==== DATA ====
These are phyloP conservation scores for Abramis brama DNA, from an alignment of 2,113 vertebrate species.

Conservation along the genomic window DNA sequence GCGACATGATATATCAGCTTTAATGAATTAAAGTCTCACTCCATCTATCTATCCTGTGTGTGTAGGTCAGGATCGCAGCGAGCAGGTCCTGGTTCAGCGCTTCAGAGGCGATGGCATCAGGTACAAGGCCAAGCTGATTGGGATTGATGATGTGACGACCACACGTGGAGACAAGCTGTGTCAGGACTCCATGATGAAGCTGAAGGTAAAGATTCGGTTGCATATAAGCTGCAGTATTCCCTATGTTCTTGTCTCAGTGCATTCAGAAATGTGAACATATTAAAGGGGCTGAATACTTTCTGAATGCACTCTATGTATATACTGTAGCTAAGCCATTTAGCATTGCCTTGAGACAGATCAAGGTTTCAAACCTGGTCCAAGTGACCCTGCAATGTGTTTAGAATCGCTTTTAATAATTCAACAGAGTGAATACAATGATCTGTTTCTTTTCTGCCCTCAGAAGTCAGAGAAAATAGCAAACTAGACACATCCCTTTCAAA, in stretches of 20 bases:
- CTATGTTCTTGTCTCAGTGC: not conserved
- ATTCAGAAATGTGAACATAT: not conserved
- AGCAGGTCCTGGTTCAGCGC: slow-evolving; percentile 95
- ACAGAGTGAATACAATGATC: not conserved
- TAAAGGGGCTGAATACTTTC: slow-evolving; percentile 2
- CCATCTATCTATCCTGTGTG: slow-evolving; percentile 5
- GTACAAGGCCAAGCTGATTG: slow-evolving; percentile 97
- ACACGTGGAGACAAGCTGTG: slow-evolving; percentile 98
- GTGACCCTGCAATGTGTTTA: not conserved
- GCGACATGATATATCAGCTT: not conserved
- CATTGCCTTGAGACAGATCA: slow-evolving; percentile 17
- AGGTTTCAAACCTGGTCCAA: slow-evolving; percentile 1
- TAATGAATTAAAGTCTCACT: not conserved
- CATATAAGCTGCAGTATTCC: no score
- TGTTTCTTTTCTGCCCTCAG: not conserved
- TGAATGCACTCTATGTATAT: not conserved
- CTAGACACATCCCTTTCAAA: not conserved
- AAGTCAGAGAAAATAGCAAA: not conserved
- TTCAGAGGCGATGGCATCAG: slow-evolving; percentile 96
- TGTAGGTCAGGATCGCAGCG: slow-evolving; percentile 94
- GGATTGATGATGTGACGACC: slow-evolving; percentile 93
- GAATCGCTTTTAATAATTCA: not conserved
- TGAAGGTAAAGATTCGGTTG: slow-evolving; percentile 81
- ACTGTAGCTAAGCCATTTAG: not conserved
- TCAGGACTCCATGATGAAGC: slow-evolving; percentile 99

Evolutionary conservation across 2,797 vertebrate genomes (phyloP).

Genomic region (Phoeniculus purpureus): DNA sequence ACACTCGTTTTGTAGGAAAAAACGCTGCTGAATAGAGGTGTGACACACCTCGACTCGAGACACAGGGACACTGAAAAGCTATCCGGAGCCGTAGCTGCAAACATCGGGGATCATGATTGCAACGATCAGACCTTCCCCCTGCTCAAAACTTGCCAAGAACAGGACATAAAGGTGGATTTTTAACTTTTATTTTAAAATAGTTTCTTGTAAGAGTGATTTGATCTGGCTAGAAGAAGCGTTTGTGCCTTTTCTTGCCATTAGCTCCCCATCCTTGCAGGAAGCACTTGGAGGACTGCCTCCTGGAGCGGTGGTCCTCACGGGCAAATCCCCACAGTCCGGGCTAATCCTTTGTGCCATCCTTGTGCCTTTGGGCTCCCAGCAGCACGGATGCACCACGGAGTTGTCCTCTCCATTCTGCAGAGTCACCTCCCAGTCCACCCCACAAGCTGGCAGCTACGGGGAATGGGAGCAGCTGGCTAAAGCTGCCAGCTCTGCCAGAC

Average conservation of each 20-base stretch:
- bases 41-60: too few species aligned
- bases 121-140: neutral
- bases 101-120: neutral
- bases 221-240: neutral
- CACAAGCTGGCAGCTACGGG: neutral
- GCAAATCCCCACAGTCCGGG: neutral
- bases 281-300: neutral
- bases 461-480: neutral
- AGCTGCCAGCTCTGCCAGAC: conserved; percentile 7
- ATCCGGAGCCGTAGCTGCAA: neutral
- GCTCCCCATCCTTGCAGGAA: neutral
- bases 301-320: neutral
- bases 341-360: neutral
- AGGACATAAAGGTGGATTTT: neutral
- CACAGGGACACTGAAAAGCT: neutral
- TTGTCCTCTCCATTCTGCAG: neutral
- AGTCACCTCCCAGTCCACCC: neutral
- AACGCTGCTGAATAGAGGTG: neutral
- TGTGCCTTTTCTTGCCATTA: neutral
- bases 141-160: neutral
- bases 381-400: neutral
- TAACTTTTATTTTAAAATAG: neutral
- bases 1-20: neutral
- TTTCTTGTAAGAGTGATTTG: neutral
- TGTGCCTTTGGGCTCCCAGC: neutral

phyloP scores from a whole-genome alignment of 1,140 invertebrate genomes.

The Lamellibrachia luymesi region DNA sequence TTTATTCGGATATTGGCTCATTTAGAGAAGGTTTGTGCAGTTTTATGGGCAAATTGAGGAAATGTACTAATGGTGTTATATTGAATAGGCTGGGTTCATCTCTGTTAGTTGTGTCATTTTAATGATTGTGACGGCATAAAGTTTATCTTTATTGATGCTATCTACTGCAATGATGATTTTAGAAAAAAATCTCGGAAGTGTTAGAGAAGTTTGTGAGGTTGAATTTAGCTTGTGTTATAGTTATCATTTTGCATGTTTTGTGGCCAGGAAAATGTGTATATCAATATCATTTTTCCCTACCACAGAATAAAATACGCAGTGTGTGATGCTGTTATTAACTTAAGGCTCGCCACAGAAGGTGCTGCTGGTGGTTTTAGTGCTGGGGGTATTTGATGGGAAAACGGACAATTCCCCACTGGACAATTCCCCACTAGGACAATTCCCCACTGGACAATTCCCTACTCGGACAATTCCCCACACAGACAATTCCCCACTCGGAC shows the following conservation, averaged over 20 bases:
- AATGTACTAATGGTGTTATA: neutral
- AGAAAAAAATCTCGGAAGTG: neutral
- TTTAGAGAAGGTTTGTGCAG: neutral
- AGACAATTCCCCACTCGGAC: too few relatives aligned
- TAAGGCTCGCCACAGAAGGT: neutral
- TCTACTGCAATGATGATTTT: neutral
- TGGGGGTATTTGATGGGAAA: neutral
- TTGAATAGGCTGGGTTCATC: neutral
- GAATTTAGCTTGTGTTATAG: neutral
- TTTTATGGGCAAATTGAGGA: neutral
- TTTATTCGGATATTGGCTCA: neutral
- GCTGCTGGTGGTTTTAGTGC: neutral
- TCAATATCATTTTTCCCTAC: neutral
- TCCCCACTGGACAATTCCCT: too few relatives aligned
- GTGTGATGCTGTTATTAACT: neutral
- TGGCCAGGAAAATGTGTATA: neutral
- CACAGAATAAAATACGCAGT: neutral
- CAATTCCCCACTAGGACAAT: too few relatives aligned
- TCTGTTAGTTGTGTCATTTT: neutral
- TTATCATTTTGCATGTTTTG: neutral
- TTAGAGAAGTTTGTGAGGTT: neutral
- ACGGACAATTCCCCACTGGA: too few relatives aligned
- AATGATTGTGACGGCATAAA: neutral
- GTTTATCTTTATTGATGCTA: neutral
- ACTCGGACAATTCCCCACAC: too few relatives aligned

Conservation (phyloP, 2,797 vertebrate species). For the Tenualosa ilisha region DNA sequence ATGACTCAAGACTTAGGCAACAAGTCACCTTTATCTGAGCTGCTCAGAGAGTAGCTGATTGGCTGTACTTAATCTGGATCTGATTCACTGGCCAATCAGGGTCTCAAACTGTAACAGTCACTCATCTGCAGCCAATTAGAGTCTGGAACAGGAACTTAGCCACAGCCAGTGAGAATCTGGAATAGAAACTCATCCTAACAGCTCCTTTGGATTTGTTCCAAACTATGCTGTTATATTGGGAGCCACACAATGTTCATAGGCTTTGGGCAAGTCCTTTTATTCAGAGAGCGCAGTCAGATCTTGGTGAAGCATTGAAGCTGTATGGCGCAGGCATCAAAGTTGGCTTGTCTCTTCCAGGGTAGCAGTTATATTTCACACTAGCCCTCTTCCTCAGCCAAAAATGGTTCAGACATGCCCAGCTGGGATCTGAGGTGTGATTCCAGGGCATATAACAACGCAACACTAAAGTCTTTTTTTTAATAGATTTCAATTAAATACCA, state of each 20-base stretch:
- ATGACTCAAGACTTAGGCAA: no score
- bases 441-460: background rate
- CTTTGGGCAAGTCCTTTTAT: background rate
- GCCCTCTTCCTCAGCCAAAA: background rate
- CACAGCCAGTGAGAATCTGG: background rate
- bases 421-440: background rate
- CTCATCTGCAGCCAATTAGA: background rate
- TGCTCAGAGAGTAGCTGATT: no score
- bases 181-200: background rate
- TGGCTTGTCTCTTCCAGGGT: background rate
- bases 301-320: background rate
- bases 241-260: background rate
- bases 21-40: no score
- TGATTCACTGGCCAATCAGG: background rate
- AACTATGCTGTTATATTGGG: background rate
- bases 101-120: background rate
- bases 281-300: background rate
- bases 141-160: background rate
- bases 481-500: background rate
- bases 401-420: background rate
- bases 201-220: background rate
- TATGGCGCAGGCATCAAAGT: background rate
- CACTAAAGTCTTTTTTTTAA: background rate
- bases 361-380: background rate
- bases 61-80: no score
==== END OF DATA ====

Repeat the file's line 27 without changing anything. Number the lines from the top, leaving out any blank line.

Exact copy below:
- TCAGGACTCCATGATGAAGC: slow-evolving; percentile 99